Due to this and continued adoption, we have seen a crackdown from governments globally. Some have even gone as far as to ban the use of stablecoins in their country. While the regulatory teething period has and will continue to create division, it will ultimately allow the space to continue to grow.

Within Australia, we have not yet seen the launch of a widely adopted AUD stablecoin leading many participants to rely on their USD counterparts when interacting with crypto markets and protocols. This has created a barrier to entry for many that wish to explore what the space has to offer for them. A liquid and transparently backed on-chain AUD would allow a new demographic of crypto users in the nation to become active users.

The case for a retail CBDC remains weak according to the Reserve Bank of Australia (RBA)’s chairman Philip Lowe, and it was expected that any stable asset pegged to AUD would need to come from the private sector until consumer demand gets to a level the RBA is happy with. As it turns out, Lowe was right.

The ANZ A$DC stablecoin

On March 24th, ANZ announced that it had minted its own Australian dollar-based stablecoin, the A$DC. As a means to encourage crypto for clients and reduce transactional risks for the family office Victor Smorgon Group (VSG), it is the first time any bank in the world has minted a stablecoin. Zerocap played a key role in this novel asset, piloting the A$DC stablecoin along with custody provider Fireblocks and the Victor Smorgon Group, which is also Zerocap’s equity partner. The first transaction conducted by ANZ and its A$DC was of $30 million worth of the stablecoin, sent by VSG to Zerocap. The funds arrived in less than 10 minutes.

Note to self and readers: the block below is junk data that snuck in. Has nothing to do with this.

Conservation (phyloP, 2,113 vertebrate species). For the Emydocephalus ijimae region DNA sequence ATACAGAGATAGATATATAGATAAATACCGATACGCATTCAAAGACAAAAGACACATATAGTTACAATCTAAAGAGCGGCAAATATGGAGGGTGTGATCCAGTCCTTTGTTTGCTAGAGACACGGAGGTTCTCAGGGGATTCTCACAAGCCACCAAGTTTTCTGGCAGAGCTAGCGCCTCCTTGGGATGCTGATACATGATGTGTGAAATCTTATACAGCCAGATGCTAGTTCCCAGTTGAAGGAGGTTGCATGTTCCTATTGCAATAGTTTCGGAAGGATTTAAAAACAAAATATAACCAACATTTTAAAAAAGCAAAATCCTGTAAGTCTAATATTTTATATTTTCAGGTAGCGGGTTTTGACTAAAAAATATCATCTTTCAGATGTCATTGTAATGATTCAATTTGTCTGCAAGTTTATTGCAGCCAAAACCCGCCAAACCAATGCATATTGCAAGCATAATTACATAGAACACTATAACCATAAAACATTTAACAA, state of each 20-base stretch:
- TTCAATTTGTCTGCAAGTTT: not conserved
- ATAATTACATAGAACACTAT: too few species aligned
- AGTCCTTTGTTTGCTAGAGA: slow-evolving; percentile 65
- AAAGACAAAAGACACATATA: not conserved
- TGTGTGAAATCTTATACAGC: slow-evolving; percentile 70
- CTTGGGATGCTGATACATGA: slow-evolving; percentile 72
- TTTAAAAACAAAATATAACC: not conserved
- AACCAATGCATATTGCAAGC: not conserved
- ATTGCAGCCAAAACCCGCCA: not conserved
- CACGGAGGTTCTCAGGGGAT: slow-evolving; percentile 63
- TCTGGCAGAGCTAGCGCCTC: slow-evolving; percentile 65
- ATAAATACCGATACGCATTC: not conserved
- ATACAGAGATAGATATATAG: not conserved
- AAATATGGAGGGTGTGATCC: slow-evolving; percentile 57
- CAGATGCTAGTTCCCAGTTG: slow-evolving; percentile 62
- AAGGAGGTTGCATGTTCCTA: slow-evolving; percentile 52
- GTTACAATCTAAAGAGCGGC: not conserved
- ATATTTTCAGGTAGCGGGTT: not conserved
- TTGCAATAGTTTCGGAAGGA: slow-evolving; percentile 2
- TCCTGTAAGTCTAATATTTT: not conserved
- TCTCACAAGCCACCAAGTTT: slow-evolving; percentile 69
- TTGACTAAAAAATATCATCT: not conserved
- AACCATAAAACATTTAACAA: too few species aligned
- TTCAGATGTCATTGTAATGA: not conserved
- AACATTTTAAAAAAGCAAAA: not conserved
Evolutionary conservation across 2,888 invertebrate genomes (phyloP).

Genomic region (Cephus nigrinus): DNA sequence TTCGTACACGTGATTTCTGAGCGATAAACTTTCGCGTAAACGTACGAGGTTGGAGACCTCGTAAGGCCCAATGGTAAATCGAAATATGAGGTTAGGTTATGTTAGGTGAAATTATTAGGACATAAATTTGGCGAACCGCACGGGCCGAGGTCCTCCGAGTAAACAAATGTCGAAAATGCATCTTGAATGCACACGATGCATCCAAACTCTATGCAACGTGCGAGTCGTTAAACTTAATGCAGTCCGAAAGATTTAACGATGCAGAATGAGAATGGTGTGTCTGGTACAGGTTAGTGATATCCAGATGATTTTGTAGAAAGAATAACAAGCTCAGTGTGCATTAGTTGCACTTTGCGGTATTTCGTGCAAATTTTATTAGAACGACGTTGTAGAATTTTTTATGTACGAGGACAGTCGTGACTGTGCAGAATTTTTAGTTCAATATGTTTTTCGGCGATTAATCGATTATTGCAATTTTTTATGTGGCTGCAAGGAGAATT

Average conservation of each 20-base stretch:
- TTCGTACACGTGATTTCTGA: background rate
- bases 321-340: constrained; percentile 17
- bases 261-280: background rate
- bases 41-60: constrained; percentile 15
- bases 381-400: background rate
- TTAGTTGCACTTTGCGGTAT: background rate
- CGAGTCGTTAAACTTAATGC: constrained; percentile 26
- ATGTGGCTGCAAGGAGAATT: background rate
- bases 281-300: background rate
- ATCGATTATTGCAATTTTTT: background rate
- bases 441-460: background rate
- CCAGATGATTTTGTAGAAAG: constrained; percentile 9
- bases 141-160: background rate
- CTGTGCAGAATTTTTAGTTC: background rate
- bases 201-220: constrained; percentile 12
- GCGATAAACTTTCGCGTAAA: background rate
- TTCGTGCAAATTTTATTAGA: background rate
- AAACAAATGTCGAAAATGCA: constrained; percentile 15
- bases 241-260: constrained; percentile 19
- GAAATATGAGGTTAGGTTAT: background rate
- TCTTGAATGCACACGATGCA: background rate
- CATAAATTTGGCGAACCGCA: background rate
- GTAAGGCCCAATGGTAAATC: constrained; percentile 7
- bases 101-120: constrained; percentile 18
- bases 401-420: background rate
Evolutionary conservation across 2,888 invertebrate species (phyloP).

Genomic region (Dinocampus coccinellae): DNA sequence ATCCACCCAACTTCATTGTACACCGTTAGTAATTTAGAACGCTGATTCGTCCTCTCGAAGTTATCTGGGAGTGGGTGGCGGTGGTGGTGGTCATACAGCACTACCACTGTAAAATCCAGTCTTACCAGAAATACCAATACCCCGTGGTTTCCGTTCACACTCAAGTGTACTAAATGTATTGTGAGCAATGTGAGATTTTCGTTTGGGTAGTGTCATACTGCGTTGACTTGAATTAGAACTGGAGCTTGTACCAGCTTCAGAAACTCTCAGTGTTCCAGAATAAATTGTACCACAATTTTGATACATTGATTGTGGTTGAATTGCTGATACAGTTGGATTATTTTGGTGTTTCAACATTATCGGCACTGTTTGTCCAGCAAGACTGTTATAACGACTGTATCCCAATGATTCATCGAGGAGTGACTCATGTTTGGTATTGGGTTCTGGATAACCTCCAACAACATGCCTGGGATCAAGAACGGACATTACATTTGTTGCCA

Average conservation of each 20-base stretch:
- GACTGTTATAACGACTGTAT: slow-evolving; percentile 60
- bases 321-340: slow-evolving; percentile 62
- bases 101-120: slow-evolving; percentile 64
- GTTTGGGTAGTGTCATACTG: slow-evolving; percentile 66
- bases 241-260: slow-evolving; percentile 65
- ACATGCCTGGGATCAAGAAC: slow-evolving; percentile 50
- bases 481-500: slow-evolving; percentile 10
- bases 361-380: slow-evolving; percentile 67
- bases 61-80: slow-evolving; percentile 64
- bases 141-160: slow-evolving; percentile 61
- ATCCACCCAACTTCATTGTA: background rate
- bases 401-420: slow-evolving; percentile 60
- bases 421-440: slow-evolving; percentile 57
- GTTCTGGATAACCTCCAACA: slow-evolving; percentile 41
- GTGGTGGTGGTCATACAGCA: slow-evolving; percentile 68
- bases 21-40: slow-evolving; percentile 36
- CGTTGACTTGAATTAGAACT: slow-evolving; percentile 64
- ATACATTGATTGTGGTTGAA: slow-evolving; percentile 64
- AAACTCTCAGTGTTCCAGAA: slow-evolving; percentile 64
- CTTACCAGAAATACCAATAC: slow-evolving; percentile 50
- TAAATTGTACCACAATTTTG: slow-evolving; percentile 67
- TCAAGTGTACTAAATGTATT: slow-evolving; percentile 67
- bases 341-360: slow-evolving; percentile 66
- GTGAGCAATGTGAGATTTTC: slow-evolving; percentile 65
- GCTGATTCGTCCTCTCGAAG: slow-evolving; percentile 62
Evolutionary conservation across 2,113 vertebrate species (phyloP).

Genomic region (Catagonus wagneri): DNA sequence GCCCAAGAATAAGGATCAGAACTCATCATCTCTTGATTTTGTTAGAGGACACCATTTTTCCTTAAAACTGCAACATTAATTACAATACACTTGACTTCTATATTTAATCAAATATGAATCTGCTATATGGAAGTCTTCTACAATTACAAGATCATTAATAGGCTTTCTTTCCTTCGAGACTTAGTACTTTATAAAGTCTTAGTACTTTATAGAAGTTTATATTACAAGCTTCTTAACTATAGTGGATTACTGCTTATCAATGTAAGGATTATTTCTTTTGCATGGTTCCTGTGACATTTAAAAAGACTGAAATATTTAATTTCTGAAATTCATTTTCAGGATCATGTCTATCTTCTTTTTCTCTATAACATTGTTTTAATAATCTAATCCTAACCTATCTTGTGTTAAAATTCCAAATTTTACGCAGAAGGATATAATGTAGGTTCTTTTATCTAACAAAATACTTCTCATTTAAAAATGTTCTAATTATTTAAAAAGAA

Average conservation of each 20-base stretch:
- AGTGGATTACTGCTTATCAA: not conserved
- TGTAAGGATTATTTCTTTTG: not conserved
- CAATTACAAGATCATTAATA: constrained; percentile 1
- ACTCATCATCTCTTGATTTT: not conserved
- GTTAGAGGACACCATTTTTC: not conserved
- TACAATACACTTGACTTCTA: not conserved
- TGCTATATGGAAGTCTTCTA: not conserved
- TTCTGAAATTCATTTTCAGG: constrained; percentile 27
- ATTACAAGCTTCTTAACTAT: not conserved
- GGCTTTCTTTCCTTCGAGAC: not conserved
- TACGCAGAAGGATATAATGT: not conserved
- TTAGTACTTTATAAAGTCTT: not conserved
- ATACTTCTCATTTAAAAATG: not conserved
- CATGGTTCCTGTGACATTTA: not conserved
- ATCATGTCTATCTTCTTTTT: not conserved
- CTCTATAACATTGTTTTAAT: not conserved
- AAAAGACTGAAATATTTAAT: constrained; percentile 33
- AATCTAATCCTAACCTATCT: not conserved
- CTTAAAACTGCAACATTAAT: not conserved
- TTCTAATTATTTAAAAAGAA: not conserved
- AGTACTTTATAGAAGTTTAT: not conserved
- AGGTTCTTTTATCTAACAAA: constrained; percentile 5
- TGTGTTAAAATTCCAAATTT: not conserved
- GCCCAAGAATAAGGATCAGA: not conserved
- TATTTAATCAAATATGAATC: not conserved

On the creation of the A$DC stablecoin, here is what our CEO Ryan McCall had to say:

“Truly understanding the needs of institutions like ANZ was critical to Zerocap playing a role in this ground-breaking initiative. From the outset, we’ve focused on establishing the product, technology, compliance and team to properly service private and institutional clients, like the Victor Smorgon Group and ANZ. Digital assets are going mainstream; we’re thrilled to be at the forefront of driving adoption and bringing that vision to life.”

Further reading:


BitShares – The first decentralised crypto exchange, founded in 2014.

BUSD – US dollar-based stablecoin issued and fiat-backed by crypto exchange Binance.

CBDC – (Central Bank Digital Currencies) Digital assets issued and backed by a Central Bank, such as China’s Digital Yuan.

DAI – Algorithmic US dollar stablecoin created and issued by MakerDAO.

Gas token – The crypto asset used for transactions in a particular blockchain network e.g. Ether is the gas token of the Ethereum network.

MakerDAO – Decentralised organisation that provides lending and borrowing services for digital asset investors.

Tokenomics – The mathematics and structural incentives governing a particular cryptocurrency e.g. total supply, governance functions, inflationary or deflationary measures.

UST – Algorithmic US dollar stablecoin created and issued by the Terra network.

USDC – US dollar-based stablecoin issued and fiat-backed by Circle, one of the main crypto products providers in the world, in partnership with crypto exchange Coinbase.